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The farmer as CEO

AME Management: What roles and responsibilities must a farmer assume in order to be effective?

An Internet search will reveal several definitions of the roles and responsibilities for the chief executive officer (CEO) of a business. The degree of formality of the actual position and its title varies considerably from business to business, depending on size, complexity, and organizational preferences. Potential roles and responsibilities of the CEO are summarized below.

CEO roles and responsibilities


  • Promote change related to the mission and vision of the business.
  • Motivate family and team members.
  • Work to increase shareholder (or owner) value.
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  • Manage succession.
  • Liaise within the community.


  • Monitor industry developments and look for future opportunities.

Management and decision-making:

  • Oversee operations and plan implementation.
  • Manage human resources.
  • Manage investment and related financial performance.

Risk management:

  • Analyze risk.
  • Develop and implement mitigation strategies.

Management evolution on a farm

More farms are finding themselves in situations where they are considering a CEO-type application for their businesses. The farmer, early in his or her career, provides all labour and management to the operation. As the business evolves, they take on the role of teacher as there are new employees (or family members) who provide some of the labour component.

The farmer’s role advances to where the function then more closely resembles that of a manager. This is the most common, and at the same time challenging situation farmers find themselves in. It is challenging in that many farmers find it difficult to fully engage as managers, which requires more time be spent in the office and less time in the field.

For some, it is a question of what they enjoy doing. For others it is a function of value. Is an hour in the office equal to an hour in the field? The answer to the question has direct correlation to the purposeful, personal advancement of the farmer through to a manager and then to a CEO.

The difference between the leader and manager function is subtle, and can best be described by looking at the actions of the people who provide the labour component. Where a farmer is functioning as a manager, the people providing the labour component will be doing so because they’ve been told what to do. Where a farmer is a leader, by contrast, the people providing the labour will be doing so because they want to — because they’ve embraced the vision and plan as presented by the leader.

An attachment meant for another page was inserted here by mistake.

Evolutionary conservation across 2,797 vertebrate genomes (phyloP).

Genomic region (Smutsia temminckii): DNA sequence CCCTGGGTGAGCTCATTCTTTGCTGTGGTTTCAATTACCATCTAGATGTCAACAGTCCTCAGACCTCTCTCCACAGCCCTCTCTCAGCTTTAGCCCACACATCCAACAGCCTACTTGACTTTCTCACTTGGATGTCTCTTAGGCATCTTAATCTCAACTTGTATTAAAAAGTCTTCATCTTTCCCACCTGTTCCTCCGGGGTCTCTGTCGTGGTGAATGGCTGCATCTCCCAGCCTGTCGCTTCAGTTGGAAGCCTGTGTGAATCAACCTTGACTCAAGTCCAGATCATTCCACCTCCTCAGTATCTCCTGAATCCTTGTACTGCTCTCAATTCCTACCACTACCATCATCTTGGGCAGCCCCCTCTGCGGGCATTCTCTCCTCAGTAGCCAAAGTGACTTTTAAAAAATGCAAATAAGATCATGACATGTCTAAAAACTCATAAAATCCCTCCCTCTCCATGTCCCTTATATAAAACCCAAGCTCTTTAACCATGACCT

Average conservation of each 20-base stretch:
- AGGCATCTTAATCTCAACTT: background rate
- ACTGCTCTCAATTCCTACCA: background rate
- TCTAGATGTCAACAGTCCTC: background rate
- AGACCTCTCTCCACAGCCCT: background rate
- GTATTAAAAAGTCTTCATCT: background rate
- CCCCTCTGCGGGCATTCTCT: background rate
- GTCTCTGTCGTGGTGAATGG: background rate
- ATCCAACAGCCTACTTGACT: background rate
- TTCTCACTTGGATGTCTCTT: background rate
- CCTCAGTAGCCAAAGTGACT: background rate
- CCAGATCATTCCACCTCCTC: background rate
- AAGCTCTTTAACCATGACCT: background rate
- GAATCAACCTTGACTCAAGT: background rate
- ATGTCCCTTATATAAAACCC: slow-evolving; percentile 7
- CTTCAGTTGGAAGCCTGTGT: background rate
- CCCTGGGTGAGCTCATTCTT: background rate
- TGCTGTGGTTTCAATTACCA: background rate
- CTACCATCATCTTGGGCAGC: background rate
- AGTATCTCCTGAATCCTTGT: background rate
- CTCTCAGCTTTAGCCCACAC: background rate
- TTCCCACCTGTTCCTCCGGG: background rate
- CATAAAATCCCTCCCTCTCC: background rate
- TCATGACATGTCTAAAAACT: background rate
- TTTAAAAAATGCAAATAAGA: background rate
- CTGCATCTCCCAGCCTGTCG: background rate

It is increasingly difficult to advance through the different phases of management evolution, but the farm or business should see the positive results of the advancement. Employees working with a leader versus a manager will generally be more productive. For example, on a farm, more care will be given to production details resulting in better yields when people working on the farm are working for a leader. There will be less downtime due to equipment breakdown, and there will also be improved employee retention.

These in turn improve the farm’s financial performance, which then increases shareholder value, which, as noted above, is one of the responsibilities of the CEO.

CEO position application

Clearly, leadership can be attained without the formality of the CEO title. The title alone will not get the desired results.

However, where there is motivation to formalize the position, the first thing is to develop a detailed position description. There can be challenges in situations where there are partners (husband/wife; brothers) involved. Who should be the CEO? How will the decision be made?

When there are multiple partners involved, a specific and/or limited role that best represents the needs of the farm is one option. Or there could be a rotation where one partner is CEO for a couple of years, with another partner then assuming the responsibilities for a term. Often, people will decide they don’t want to take on the position as it will require, depending on the description, some change in what they do on a day-to-day basis; in other words, less time “in the field.”

The CEO function can also be effective in succession planning. A senior family member can take on the CEO position and transfer managerial and operational duties to the incoming generation. This provides opportunity for the next generation to assume some responsibility and autonomy. It also creates a structure that can endure through the full transition when the senior member fully retires.

There are courses or workshops that provide instruction and training in leadership. These may be a useful first step in a longer-term plan to develop the CEO position on a farm.

Terry Betker is a farm management consultant based in Winnipeg, Man. He can be reached at 204-782-8200 or [email protected].

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